The purpose of this paper is to formulate decision rules for adapting the appropriate amount of instruction to learning needs in intelligent tutoring systems. The framework for the approach is derived from minimax decision theory (minimum information approach), i.e. optimal rules are obtained by minimizing the maximum expected loss associated with each possible decision rule. The binomial model was assumed for the conditional probability of a correct response given the true level of functioning, whereas threshold loss was adopted for the loss function involved. A simple decision rule is given for which only the minimum true level of functioning required for being a ‘true master’ and the value of the loss ratio have to be specified in advance by the decision-maker. The procedures are demonstrated for the problem of determining the optimal number of interrogatory examples for concept-learning in the Minnesota Adaptive Instructional System (MAIS). The Bayesian decision component assumed in the MAIS and the minimax strategy are compared with each other in terms of their weak and strong points. An empirical example of determining the optimal number of interrogatory examples for concept-learning in medicine concludes the paper.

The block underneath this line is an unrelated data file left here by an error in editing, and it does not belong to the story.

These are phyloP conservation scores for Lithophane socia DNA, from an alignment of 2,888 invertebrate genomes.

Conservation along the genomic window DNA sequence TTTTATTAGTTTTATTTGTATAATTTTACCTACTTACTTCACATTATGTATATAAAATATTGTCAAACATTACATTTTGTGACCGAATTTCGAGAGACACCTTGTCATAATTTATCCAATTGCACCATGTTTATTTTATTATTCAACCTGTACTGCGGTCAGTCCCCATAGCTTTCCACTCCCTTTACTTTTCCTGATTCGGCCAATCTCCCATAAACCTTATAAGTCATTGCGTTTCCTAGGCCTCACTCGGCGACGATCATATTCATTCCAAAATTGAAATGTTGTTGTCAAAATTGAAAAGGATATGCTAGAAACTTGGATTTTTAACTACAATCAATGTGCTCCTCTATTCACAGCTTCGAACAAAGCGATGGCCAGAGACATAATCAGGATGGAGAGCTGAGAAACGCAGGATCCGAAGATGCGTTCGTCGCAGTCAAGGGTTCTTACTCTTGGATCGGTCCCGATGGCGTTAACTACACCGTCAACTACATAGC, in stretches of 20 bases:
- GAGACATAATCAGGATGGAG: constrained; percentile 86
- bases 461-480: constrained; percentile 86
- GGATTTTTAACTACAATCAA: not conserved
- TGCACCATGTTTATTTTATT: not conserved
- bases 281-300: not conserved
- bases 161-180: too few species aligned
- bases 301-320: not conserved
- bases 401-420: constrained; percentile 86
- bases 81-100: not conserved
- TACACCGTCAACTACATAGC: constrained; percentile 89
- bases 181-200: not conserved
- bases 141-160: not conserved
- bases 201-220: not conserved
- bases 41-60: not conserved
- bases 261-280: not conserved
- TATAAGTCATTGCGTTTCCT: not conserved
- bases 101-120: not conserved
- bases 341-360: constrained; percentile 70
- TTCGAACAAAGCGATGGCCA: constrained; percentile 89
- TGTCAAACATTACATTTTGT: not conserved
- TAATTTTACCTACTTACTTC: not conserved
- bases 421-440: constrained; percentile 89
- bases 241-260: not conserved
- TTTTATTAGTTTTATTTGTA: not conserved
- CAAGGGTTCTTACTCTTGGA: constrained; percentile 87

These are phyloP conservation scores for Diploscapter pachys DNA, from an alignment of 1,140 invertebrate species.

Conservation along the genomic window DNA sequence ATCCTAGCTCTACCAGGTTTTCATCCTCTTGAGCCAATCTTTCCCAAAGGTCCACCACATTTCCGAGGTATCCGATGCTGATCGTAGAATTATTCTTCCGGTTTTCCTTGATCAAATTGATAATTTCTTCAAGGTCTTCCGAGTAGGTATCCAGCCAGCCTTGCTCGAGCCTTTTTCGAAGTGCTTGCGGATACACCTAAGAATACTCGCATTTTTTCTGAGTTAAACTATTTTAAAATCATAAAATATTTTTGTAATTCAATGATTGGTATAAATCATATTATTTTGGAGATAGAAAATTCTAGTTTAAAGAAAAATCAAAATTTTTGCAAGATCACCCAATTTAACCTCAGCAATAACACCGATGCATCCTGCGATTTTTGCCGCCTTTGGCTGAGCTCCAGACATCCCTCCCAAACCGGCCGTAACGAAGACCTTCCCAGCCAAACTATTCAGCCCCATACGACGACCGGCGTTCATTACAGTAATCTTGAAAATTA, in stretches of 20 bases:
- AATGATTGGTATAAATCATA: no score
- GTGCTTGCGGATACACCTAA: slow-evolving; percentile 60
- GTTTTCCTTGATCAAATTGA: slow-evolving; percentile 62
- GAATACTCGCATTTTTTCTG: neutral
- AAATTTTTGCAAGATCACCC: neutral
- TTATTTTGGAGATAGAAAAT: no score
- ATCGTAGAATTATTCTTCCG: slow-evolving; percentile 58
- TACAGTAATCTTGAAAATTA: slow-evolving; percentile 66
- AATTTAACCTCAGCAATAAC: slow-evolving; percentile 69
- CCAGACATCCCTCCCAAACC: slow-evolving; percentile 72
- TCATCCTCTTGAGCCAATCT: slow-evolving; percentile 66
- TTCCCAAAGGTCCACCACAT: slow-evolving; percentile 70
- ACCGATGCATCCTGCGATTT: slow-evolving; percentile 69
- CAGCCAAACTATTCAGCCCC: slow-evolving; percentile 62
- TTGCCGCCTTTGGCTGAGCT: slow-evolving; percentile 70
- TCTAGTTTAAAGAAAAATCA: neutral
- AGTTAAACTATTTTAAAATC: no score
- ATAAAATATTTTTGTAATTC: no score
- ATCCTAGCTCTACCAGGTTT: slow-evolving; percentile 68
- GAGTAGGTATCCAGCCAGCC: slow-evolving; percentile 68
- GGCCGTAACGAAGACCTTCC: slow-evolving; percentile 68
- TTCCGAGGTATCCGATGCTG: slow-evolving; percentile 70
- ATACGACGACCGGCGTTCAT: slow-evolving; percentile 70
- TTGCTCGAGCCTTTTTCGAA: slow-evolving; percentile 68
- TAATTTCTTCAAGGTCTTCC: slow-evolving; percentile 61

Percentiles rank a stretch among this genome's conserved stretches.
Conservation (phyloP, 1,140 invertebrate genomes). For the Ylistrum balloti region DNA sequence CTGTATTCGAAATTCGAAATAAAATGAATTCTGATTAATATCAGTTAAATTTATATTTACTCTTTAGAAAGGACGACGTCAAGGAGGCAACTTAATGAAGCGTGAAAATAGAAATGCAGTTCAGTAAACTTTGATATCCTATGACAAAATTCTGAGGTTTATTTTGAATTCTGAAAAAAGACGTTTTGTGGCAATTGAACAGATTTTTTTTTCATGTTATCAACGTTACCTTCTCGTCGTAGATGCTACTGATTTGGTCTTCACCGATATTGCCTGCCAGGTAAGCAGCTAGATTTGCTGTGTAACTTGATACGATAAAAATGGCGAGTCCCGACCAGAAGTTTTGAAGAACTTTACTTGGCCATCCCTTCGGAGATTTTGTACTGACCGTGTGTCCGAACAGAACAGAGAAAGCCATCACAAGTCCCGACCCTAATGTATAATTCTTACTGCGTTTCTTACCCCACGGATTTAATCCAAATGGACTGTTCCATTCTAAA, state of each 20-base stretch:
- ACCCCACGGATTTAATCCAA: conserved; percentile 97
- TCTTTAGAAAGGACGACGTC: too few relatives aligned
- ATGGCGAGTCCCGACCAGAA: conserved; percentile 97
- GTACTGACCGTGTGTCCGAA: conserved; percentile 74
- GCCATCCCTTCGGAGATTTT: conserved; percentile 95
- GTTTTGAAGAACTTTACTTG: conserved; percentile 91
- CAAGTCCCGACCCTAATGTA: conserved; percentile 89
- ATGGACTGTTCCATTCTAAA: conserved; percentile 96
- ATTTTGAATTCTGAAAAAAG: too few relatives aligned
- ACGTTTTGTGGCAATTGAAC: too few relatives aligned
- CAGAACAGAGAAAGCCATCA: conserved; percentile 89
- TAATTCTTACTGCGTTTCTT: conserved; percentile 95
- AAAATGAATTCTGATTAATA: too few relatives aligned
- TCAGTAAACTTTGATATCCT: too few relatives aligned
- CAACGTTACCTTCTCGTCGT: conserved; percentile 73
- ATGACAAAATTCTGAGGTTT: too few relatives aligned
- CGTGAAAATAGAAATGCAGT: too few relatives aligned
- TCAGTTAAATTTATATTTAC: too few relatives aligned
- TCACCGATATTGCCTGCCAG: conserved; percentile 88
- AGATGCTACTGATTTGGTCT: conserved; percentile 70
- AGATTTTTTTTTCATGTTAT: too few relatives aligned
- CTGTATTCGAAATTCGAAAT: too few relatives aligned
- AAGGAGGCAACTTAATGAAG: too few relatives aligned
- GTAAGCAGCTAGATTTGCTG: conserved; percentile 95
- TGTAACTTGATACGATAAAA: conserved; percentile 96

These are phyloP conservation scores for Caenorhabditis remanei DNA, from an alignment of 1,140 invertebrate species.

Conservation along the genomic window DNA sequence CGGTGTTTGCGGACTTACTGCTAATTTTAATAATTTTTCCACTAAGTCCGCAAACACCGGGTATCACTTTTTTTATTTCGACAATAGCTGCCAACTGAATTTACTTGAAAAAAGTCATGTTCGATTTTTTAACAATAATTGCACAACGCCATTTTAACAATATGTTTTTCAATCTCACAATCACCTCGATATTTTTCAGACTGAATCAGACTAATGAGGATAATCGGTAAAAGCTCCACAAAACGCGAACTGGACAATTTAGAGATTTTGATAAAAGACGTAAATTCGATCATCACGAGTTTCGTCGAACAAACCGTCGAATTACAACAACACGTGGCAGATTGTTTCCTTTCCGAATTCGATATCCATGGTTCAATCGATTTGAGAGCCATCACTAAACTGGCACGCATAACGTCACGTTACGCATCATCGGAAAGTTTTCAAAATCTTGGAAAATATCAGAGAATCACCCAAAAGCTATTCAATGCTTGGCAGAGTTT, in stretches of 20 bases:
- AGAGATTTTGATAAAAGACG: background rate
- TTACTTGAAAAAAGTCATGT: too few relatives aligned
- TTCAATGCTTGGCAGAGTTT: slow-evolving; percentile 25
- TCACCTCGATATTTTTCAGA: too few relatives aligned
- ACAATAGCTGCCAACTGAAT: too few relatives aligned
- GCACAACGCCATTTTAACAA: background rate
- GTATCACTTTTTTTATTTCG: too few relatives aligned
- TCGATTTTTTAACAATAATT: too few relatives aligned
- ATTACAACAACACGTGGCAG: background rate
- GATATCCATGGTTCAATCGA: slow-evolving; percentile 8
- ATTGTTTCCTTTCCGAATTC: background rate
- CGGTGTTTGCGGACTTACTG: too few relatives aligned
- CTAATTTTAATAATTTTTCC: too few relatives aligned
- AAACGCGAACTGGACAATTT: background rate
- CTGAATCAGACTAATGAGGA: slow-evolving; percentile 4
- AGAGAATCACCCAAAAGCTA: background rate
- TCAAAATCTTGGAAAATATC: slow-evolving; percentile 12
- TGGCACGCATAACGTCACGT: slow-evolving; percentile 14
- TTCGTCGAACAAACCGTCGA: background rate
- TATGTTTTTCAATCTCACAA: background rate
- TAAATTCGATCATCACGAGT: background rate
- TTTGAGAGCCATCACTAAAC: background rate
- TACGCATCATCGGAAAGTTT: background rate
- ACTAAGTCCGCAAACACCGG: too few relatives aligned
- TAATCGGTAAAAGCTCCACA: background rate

- Bayes rule
- Minimax rule
- Intelligent Tutoring Systems
- Instructional decision making
- Minnesota Adaptive Instructional System